Recent comments from Fed officials have given rise to the expectation that interest rates will be cut in the near term, precipitating marginal gains across the base metals complex.
Despite lackluster gains, copper led the pack with a 0.7% increase in its three-month price to trade at around $5,891 per tonne this morning, up from the previous $5,845-per-tonne kerb.
Market participants have suggested that the red metal’s three-month price is being propped up by a continuing strike at Codelco’s Chuquicamata copper-mining operation in Chile.
Reports indicate that the mine, which produced 320,744 tonnes of copper in 2018, is operating at 50% capacity after more than 3,000 union workers downed tools last week after failing to reach a labor deal with Codelco.
Despite this, copper traded in thin volumes this morning with just 3,404 lots having changed hands at 10am.
Stock flows across LME warehouses were also negligible; a 1,100-tonne outflow of the red metal from warehouses in Chicago, New Orleans and Singapore was offset by a 500-tonne inflow of material into Rotterdam. A further 350 tonnes of copper were freshly canceled indicating that there is some buying interest on the back of recent events.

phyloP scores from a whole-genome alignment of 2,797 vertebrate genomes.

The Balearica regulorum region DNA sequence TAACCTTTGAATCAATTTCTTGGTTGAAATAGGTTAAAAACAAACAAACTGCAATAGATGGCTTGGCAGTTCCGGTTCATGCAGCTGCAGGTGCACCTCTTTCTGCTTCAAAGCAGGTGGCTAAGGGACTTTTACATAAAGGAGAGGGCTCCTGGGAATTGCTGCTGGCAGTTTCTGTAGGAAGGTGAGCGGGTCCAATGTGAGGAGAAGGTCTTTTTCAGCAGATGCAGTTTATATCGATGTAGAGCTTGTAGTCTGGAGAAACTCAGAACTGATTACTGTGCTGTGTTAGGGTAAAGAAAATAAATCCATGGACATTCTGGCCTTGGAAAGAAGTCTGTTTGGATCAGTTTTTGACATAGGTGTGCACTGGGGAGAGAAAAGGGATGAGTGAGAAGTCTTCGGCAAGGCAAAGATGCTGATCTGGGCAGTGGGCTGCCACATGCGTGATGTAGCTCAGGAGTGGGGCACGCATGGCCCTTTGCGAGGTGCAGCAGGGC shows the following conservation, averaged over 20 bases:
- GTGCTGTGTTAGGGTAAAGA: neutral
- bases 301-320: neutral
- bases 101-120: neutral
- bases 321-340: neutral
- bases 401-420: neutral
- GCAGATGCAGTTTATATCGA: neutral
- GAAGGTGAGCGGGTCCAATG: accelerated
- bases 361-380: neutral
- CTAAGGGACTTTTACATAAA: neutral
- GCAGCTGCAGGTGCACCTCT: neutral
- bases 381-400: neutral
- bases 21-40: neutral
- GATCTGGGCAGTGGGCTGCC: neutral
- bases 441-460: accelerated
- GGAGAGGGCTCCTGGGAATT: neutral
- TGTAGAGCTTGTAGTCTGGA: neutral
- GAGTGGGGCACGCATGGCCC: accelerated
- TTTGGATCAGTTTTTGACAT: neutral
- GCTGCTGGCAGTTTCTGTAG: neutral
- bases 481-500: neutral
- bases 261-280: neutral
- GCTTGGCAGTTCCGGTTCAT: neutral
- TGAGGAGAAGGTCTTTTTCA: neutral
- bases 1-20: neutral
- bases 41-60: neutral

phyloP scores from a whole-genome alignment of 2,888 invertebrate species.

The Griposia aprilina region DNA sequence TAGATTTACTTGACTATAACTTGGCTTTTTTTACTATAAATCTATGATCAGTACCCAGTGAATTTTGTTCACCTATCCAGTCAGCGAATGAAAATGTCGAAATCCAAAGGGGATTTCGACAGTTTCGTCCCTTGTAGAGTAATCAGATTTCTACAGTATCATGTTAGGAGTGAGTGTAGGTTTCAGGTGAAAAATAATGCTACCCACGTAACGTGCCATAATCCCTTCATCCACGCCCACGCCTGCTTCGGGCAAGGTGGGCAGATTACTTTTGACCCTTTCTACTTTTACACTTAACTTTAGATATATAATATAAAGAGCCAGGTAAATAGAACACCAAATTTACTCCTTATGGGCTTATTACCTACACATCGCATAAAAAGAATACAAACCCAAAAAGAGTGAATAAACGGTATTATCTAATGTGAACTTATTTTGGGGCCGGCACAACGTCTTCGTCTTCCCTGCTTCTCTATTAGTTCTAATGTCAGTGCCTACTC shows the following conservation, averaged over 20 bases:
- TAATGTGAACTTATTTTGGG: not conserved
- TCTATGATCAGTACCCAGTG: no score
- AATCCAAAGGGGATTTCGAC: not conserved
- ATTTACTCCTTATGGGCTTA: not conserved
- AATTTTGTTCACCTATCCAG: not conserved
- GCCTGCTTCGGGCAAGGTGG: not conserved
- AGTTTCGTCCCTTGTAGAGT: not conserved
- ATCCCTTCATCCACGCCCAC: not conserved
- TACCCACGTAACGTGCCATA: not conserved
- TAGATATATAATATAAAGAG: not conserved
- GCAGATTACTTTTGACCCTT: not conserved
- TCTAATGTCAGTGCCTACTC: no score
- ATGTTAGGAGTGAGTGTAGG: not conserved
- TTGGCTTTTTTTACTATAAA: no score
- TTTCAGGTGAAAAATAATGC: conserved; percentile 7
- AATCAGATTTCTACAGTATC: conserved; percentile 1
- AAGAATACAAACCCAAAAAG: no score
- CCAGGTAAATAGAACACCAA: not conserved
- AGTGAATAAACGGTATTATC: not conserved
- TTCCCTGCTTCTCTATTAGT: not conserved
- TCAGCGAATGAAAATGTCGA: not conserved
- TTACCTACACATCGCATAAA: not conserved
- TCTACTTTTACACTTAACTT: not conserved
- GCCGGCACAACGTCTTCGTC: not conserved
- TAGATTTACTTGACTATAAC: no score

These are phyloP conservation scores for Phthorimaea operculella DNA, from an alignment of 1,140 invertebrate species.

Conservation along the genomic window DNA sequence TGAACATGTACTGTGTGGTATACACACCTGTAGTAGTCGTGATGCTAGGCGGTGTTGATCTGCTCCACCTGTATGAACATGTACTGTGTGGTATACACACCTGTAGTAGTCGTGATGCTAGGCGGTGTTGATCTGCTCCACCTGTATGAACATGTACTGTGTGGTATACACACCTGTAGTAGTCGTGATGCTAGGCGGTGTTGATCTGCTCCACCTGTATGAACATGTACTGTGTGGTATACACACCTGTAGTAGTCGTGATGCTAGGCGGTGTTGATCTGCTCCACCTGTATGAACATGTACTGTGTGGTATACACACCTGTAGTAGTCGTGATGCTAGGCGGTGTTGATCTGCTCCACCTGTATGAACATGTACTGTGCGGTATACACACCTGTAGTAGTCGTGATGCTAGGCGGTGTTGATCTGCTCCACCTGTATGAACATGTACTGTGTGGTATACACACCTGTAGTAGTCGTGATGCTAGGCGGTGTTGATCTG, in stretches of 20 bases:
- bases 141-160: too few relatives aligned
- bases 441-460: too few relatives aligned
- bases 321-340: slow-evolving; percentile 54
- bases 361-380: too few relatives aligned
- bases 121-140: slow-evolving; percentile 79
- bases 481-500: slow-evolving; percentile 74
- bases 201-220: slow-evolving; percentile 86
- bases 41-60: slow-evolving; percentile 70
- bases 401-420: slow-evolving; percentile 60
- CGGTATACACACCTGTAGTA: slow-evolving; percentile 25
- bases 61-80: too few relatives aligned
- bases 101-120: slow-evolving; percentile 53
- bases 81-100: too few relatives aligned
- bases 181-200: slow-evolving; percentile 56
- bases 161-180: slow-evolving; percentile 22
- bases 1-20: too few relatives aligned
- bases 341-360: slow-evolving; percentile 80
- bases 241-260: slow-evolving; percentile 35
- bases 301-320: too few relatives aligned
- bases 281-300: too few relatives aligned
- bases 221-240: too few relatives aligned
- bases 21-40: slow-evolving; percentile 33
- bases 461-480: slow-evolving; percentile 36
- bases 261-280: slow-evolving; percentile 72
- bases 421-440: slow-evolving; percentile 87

But any market optimism is likely to be short-lived with prices expected to dip once the market digests the news of the strike and once Fed rates are announced.
“Volumes so far today are very thin and as the Dow Futures slip into negative territory it looks like the metals will drift lower in the very short term and look to the LME stocks for the next move,” Kingdom Futures director and chief executive Malcolm Freeman said in a morning note.
Nickel also saw fresh cancelations this morning with 3,732 tonnes of material put on warrant in Rotterdam warehouses.
Market chatter indicates that volumes of plate and briquette material are being prepared for shipment from Rotterdam to China in a bid to profit from an arbitrage opportunity with the Shanghai Futures Exchange after the import window opened abruptly, rather than indicating significant demand.
The inventory moves have nonetheless been supportive to nickel’s three-month price, which was up marginally at around $11,800 per tonne in the morning session, from the $11,769-per-tonne kerb on Monday.
- The US dollar index was up by 0.19% at 97.72.
- The Dow Jones Index closed up by 22.92 points, or 0.88%, at 26,112.53 on Monday.
- In terms of data on Wednesday, market participants will be focusing on the release of the FOMC’s economic projections and statement and the committee’s press conference for further clues about a possible interest rate cut in the United States.
- European data of note on Wednesday includes the United Kingdom’s consumer price index, forecast to show headline inflation slowed to 2% in May from 2.1% previously.